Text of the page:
MedPAC took a sample of three large nonprofit hospital systems and four large for-profit systems that collectively represents approximately 10% of the all acute care hospital revenue to demonstrate how hospitals are withstanding the pandemic. For the for-profit systems, the total reduction in patient care revenue in the second quarter was $3.5 billion compared to 2019, but the systems also reduced expenses by $2.3 billion and obtained federal grants totaling roughly $2 billion.  In total, the for-profit systems’ operative profits increased by $634 million and all four for-profit systems saw an increase in profits relative to the prior year.   By contrast, for the nonprofit systems, the total operating income declined by $621 million compared to 2019, but after accounting for the CARE Act grants, the operating profit margins for the three systems ranged from a negative 13% to a positive 5% for the quarter.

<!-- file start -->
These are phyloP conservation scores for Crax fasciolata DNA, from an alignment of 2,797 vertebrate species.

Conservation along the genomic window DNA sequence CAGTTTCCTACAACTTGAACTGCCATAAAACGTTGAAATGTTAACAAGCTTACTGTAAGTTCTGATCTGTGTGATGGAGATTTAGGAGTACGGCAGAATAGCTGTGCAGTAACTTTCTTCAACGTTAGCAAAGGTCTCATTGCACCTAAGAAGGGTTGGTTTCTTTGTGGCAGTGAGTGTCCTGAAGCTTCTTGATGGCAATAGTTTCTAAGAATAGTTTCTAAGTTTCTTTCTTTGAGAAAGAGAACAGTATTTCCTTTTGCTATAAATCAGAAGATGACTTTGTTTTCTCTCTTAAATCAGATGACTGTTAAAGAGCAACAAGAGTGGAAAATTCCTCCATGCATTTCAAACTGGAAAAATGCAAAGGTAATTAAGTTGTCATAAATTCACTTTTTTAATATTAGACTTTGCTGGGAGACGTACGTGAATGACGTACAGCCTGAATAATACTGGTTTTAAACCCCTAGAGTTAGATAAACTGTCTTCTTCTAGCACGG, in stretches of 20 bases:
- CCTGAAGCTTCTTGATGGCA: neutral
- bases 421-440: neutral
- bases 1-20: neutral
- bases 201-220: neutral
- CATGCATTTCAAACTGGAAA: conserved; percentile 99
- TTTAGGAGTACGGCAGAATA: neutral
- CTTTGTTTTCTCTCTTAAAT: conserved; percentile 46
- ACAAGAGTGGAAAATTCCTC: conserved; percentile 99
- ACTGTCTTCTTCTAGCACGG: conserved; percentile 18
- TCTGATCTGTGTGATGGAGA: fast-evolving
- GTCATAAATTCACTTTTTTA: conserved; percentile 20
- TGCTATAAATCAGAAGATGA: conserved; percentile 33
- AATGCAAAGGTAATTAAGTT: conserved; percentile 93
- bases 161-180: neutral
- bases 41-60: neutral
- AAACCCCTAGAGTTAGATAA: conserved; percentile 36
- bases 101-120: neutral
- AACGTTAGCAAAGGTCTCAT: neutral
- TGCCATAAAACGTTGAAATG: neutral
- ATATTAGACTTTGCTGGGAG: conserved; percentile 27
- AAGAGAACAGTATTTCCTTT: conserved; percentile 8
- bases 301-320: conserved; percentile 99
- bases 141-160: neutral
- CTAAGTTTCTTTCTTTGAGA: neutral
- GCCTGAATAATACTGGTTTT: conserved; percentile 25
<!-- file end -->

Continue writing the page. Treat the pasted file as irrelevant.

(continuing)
Also on September 3, 2020, the American Hospital Association (AHA) released a statement noting, “Hospitals do not receive extra funds when patients die from COVID-19. They are not over-reporting COVID-19 cases. And, they are not making money on treating COVID-19.” The AHA has previously reported that financial strain experienced by hospital systems will continue through the end of 2020 and patient volume will remain well below baseline levels. A June 2020 AHA report estimates that the total losses for health systems will be at least $323 billion in 2020 and may underrepresent the full financial losses hospitals will face as the report does not account for increasing case rates in certain states.  

A copy of the September 3, 2020 MedPAC presentation can be found here. A copy of the September 3, 2020 AHA statement can be found here, and a copy of AHA’s June 2020 report can be found here.